The point in all this is that, yes, there is a "death of God" being spoken of in Bonhoeffer's theological letters. And there is a sense in which the secular world has marginalized God and made God irrelevant. But all this is, Bonhoeffer contends, some very good news, as it begins to clear the ground and position us to envision the true shape of the answer to the question: "Who is Christ for us today?"

Bonhoeffer's Religionless Christianity: Part 2, Who Is Christ for Us Today?

So, what does Bonhoeffer mean by "religionless Christianity"?

As noted in Part 1, there has been a great deal of speculation about Bonhoeffer's theological letters from prison. For example, many of the "death of God" theologians in the 1960s saw Bonhoeffer as their patron theologian. According to Eberhard Bethge, however, the man to whom the letters were addressed, the key to unlocking the enigmatic letters from prison is to focus on the central question Bonhoeffer raises in the very first letter from April 30:
What is bothering me incessantly is the question what Christianity really is, or indeed who Christ really is, for us today.

In short, the central issue behind the letters is Christology, the question "Who is Christ for us today?"

More specifically, Bonhoeffer is wrestling with how Christ can be Lord in a religionless world. Later in the April 30 letter Bonhoeffer raises this question of Lordship:
If our final judgment must be that the Western form of Christianity, too, was only a preliminary stage to a complete absence of religion, what kind of situation emerges for us, for the church? How can Christ become the Lord of the religionless as well?...How do we speak of God--without religion, i.e., without the temporally conditioned presuppositions of metaphysics, inwardness, and so on? How do we speak (or perhaps we cannot now even "speak" as we used to) in a "secular" way about God? In what way are we "religionless-secular" Christians, in what way are we those who are called forth, not regarding ourselves from a religious point of view as specially favored, but rather as belonging wholly to the world? In that case Christ is no longer an object of religion, but something quite different, really the Lord of the world. But what does that mean? What does it mean for Christ to be Lord of a "religionless" world, a world "come of age"?
For Bethge, these questions are critical to understanding what Bonhoeffer was wrestling with. Bonhoeffer wasn't, as some have mistakenly assumed, trying to figure out a way to translate religious categories into a secular ("religionless") language to make faith palatable to modern persons. Rather, Bonhoeffer was trying to understand how Christ could be "Lord of the world" in a world that didn't recognize Christ's existence or seem to need him. In that kind of world, who is Christ for us? In his letters Bonhoeffer tries to crawl toward an answer.

Around the central Christological question--Who is Christ for us today?--there are three recurring themes in the theological letters. The first two themes we've already mentioned. The three themes are:

  1. The "world come of age"
  2. A "nonreligious interpretation" of Christianity (a "religionless Christianity")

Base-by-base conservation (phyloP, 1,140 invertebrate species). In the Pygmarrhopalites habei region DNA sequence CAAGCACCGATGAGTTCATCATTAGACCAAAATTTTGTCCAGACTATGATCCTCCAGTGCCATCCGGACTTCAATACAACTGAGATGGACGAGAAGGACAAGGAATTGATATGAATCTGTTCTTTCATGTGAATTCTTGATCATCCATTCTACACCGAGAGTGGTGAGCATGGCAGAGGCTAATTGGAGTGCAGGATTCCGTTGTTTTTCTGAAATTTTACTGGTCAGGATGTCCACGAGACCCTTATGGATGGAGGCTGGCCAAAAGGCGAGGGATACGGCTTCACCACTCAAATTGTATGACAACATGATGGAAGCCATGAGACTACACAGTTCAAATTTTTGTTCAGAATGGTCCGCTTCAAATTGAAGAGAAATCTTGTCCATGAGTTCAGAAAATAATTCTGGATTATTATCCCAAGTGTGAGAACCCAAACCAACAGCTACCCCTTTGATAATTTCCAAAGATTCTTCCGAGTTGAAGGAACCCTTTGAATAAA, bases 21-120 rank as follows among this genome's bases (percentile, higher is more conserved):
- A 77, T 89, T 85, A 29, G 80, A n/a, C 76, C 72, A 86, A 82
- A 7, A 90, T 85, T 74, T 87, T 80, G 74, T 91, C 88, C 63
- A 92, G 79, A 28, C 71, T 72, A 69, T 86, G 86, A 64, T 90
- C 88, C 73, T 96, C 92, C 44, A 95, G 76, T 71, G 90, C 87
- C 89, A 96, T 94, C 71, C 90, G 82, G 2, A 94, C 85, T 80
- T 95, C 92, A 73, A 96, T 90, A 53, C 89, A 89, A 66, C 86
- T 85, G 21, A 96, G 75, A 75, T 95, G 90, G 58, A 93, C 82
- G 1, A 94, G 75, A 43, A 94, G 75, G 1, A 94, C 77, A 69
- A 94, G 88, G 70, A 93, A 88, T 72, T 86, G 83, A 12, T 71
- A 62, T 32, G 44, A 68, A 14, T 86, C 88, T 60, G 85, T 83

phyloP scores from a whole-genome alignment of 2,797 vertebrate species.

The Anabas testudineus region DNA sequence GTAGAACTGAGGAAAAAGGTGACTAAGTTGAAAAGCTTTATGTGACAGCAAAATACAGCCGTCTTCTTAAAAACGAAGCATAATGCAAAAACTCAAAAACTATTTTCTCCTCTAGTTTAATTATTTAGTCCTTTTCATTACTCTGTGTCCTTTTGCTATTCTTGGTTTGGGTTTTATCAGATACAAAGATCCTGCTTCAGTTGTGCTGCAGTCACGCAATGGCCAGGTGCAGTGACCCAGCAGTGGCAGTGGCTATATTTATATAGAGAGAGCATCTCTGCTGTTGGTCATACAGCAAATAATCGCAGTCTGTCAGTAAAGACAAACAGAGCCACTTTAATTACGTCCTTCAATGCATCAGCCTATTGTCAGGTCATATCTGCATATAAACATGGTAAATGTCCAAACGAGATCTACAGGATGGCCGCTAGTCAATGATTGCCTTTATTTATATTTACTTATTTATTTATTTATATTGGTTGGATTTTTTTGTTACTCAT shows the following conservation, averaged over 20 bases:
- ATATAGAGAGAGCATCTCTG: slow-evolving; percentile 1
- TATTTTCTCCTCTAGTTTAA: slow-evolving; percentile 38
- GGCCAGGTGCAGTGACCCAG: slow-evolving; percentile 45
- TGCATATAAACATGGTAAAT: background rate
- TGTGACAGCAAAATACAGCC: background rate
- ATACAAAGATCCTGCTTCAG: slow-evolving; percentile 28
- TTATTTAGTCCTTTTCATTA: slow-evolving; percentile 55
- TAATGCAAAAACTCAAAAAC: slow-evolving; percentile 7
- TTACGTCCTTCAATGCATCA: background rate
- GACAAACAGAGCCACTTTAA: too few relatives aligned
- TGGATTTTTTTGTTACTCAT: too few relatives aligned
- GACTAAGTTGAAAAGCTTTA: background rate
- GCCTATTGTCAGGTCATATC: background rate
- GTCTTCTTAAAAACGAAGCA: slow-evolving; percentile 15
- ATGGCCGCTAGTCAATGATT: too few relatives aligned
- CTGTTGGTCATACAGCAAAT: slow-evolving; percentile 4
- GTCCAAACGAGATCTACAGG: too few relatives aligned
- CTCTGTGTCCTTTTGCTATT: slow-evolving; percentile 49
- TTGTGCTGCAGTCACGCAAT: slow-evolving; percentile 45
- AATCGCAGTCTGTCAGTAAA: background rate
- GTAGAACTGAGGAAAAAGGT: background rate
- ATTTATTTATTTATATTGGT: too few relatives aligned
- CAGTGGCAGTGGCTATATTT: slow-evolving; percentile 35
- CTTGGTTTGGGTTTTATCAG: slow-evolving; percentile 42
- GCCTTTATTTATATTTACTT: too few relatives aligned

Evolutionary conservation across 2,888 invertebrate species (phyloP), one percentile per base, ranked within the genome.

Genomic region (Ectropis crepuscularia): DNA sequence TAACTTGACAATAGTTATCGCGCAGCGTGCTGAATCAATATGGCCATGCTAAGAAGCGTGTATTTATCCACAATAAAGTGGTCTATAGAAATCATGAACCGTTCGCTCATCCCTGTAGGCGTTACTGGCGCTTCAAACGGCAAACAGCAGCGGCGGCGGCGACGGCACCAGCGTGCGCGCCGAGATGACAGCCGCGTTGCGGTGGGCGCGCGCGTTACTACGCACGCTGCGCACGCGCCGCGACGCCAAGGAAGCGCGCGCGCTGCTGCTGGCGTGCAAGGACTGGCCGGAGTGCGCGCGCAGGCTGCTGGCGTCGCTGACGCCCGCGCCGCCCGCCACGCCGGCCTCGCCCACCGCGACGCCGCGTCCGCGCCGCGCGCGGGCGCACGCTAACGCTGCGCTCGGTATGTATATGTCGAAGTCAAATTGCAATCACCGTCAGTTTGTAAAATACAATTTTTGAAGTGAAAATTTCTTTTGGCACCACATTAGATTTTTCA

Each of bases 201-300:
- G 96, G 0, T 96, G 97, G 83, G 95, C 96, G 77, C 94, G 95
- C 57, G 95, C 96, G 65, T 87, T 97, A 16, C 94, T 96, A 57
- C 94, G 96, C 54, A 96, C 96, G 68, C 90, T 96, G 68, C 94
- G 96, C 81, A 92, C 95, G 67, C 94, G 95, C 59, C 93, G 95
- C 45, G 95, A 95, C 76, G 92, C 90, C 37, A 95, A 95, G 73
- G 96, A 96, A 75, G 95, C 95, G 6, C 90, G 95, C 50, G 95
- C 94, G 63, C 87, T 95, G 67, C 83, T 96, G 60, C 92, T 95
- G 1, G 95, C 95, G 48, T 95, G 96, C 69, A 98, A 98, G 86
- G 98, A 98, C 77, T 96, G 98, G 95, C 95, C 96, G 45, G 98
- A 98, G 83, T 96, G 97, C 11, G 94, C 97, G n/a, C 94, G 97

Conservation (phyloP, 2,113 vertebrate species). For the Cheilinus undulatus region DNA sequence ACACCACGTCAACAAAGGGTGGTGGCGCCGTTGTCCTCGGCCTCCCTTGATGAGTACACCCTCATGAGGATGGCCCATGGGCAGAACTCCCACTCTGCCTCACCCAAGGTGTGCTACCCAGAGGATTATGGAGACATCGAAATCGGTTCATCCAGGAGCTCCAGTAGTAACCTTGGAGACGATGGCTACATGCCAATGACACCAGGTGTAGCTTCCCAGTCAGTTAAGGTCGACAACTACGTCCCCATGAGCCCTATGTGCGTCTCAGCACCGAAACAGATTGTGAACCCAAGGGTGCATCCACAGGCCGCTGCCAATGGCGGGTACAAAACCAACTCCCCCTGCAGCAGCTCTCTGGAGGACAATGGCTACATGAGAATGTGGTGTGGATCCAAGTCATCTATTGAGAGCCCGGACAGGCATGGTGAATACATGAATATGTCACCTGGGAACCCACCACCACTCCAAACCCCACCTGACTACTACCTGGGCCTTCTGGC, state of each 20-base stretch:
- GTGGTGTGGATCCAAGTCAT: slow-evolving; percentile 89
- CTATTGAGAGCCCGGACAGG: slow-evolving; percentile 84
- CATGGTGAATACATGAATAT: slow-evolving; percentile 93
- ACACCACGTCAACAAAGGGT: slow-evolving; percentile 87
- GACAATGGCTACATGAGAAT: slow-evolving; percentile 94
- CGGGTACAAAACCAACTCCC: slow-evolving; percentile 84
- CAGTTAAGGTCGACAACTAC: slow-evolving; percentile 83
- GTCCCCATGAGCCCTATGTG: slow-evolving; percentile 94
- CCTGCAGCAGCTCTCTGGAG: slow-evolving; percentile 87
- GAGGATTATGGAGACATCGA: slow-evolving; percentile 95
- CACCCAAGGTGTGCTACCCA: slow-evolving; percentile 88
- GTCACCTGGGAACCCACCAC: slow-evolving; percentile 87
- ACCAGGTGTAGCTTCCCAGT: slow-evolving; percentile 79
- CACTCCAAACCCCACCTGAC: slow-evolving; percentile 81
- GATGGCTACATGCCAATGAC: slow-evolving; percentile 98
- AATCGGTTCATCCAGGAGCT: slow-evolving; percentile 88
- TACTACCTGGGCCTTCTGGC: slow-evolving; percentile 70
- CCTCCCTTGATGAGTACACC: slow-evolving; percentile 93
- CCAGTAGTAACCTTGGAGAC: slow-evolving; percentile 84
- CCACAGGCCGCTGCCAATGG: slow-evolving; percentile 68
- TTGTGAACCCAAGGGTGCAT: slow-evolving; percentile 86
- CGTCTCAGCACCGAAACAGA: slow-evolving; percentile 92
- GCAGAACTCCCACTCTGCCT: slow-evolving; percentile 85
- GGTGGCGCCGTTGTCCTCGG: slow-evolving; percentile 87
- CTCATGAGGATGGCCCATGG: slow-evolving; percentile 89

3. The "arcane discipline"
Most interpreters of the letters have tended to focus on Bonhoeffer's comments about a "religionless Christianity." This is only natural as these passages are the most shocking and explosive, theologically speaking. But according to Bethge, if we place "religionless Christianity" at the theological center of the letters we'll misunderstand Bonhoeffer's project. Again, for Bethge, to understand Bonhoeffer correctly we have to place the Christological question at the center of Bonhoeffer's concerns. "Who is Christ for us today?" is the center of gravity. Consequently, any discussion of a "religionless Christianity" has to orbit that central question.

Bethege places the Christological question at the center of the letters by mapping Bonhoeffer's themes --the "world come of age," a "nonreligious interpretation," and the "arcane discipline"--onto the three chapters Bonhoeffer sketched out for the book he was working on. Recall from the last post that the three chapters were "A Stocktaking of Christianity," "The Real Meaning of the Christian Faith," and "Conclusions." Bethge maps the three themes onto the chapters in the following way:

  1. A Stocktaking of Christianity: What is Christianity in a "world come of age"?
  2. The Real Meaning of the Christian Faith: The "nonreligious interpretation"
  3. Consequences: The practice of the "arcane discipline"
In the posts to follow we'll walk through each "chapter" to try to come to understand what Bonhoeffer meant by "world come of age," "religionless Christianity," or the "arcane discipline" in his quest to answer the question "Who is Christ for us today?" 

The important thing to do going forward is to keep the Christological question at the center of our investigations, returning to it over and over. Here is Bethge making this point: 
Bonhoeffer's theme entails setting out in order to discover the presence of Christ in the world of today: it is not a discovery of the modern world, nor a discovery of Christ from this modern world, but discovering him in this world...Hence this question governs Bonhoeffer's dialogue and must preserve, in the correct relation and proportion, the explosive formulas of the world come of age, nonreligious interpretation, and arcane discipline. Without the overriding theme of this question these concepts would fall apart and become stunted or superficial. As isolated intellectual phenomena, they have little to do with Bonhoeffer's thought; but within the christological perspective of his central theme they achieve their full and independent justification.
So, that's the question going forward: Who is Christ for us today?